Windows 8 - Will it Succeed?
Forrester suggests that Windows 8 has had limited sale and organizations aren't yet inclined to move to Windows 8. The expected push seemingly will come from consumers via BYOD options. [Update] Microsoft reports a sale of 40 million licenses since its retail launch last month.
What is your take? Do you think it would have been good had Microsoft kept the modern UI restricted to Windows Surface (tablet) and the current desktop UI as is for desktops and laptops?
Having both on the same machine doesn't really gives any advantage as they can't run the same applications. The applications that run on the new modern UI are built on WinRT and won't run on regular desktop. To me this seems like having two independent entities on the same device. They don't really talk to each other even for data sharing, but I can have them on the same device. The Forrester results showing higher BYOD adoption indicates towards this. At work people would use the desktop view and at home would use the modern UI to access their personal apps and data. The number and types of applications is limited as of today and will probably take another couple of months before the store catches up with more applications.
Another approach Microsoft could have taken would be the one they had adopted for .NET. When .NET platform was launched, it also brought in a new programming paradigm, but it didn't necessarily bring a new user experience. The kernel capable of loading PE file format executable got modified to support launching the .net MSIL based applications and as an end user I got seamless experience. The look and feel did evolve with things like WPF and Silverlight coming up, but I was still on desktop, interacting with all applications on my desktop in the same way and not really having to switch mental context. With WinRT could Microsoft have taken similar approach? The apps could have just launched in full screen without the title bar.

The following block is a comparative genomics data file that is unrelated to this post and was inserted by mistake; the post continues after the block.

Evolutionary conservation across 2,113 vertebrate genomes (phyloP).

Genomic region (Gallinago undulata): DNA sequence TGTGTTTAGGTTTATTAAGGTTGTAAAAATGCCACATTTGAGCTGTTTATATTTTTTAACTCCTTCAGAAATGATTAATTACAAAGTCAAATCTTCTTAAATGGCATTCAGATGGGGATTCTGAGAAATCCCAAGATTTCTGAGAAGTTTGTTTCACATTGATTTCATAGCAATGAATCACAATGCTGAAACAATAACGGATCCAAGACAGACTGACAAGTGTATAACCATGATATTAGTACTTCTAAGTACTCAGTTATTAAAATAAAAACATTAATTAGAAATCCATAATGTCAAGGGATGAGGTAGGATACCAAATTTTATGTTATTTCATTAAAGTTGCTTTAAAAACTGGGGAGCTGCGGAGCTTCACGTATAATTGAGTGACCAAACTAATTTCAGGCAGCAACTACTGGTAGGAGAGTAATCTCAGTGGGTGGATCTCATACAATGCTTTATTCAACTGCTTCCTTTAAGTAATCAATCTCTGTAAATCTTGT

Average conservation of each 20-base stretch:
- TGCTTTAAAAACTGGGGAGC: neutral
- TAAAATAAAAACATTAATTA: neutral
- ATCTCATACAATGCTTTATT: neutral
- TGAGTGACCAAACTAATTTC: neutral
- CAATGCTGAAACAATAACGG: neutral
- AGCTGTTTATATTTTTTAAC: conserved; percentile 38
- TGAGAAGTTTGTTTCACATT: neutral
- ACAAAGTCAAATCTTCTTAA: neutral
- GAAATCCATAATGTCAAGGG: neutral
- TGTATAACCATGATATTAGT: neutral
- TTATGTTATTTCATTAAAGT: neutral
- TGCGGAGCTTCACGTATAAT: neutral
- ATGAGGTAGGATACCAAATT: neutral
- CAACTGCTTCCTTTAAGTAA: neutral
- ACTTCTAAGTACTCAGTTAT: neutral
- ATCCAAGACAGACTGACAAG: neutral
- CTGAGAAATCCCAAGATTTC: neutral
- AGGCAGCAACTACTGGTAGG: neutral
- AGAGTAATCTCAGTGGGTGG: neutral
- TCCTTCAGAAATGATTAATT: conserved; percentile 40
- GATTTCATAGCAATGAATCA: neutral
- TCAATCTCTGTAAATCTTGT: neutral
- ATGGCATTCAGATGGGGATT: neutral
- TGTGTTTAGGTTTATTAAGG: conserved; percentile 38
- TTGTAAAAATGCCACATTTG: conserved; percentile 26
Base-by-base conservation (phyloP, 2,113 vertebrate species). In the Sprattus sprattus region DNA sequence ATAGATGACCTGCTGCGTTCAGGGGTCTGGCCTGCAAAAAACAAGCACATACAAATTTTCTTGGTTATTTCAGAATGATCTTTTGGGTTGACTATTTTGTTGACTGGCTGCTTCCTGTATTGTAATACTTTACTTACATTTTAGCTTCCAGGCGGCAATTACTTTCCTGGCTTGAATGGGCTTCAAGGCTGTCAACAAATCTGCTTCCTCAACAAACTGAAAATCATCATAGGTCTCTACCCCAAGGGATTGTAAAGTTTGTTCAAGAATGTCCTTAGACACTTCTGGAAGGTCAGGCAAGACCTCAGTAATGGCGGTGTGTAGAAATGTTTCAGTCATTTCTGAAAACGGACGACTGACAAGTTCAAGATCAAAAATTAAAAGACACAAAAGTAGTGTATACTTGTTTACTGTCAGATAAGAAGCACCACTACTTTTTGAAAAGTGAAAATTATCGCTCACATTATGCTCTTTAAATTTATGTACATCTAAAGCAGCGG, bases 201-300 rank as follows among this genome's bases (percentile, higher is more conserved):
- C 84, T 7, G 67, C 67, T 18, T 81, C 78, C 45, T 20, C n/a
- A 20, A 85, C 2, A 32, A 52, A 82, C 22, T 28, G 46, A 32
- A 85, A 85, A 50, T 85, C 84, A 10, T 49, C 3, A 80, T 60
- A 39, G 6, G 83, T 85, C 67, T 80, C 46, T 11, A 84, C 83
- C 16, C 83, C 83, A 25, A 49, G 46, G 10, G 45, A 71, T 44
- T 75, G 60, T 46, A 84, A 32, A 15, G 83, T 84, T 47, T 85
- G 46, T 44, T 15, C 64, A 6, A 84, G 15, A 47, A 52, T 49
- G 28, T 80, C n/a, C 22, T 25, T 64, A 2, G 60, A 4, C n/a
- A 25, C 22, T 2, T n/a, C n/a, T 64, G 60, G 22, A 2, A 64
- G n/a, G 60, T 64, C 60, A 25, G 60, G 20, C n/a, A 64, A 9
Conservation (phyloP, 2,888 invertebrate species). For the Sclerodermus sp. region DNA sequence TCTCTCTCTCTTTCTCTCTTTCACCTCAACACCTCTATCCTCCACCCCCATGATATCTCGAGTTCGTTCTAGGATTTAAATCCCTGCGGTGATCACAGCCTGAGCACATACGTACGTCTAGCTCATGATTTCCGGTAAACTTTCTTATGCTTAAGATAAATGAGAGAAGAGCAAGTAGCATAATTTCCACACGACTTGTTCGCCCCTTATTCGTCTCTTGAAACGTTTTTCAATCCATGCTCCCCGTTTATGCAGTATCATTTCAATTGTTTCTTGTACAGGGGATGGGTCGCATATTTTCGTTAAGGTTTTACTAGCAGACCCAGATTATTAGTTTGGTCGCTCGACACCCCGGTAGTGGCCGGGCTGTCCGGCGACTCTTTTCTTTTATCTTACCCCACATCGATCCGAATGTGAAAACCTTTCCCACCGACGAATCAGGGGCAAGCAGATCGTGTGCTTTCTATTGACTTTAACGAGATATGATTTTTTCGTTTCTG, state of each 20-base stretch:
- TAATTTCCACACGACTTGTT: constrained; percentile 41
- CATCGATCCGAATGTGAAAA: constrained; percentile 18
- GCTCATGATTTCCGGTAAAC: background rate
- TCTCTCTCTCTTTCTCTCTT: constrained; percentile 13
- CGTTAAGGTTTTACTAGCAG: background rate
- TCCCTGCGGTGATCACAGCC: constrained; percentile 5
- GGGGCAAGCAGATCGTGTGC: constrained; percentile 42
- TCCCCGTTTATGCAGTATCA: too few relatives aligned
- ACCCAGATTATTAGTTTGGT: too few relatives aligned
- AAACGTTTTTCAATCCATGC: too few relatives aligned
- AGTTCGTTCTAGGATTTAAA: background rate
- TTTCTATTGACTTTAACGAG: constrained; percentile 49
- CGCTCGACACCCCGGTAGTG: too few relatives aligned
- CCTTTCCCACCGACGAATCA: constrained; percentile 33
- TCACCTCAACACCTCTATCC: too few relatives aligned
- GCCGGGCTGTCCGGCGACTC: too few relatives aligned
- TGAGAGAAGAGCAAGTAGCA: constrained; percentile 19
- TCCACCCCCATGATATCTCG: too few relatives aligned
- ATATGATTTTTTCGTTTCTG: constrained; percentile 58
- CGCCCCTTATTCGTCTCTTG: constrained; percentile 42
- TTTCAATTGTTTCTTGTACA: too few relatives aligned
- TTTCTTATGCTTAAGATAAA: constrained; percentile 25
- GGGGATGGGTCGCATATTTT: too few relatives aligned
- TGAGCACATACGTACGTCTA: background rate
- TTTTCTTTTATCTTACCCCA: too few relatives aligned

But then mobiles and tablets demand a different experience, which is more touch savvy and has menu options floating in when required instead of taking up space on the screen always. Also the apps had to be capable of running on ARM, as that's the predominant chip on tablet and smart phones. The .NET MSIL based model worked perfectly here where I could build on my regular Intel desktop using VS and then JIT compile the code on the ARM chip at time of actual app execution.
Old habits die hard and I have written earlier also that inspite of using Windows 8 for a while now (since its beta days), I still occasionally hit the Windows key and expect the menu to come up. In a way the menu does comes up, but in form of tiles on entire screen (does it reminds some of you old timers of Windows 3.11 for Workgroups, which had icons on desktop?).
I think that having kept the user experience different across desktop and tablets would have helped people accept Windows 8 lot faster. At the same time I also strongly believe Microsoft has a good potential to address the Enterprise space. They have good integration of Office productivity applications on Windows 8 Surface (tablets) and Windows Phone and the desktop has anyway been their home ground. Domain connectivity for these devices should also work fine with Microsoft AD as the backend that many organizations use. While an application may not necessarily work across all these form factors, but effort to make it work across would be less given that base would be Microsoft OS on platforms and Phone with its version 8 has better compatibility with Windows 8. With the diminishing control of Blackberry in enterprises, and Apply iPads on the rise, Microsoft still can make the most of it to provide a more seamless experience.
What are you views?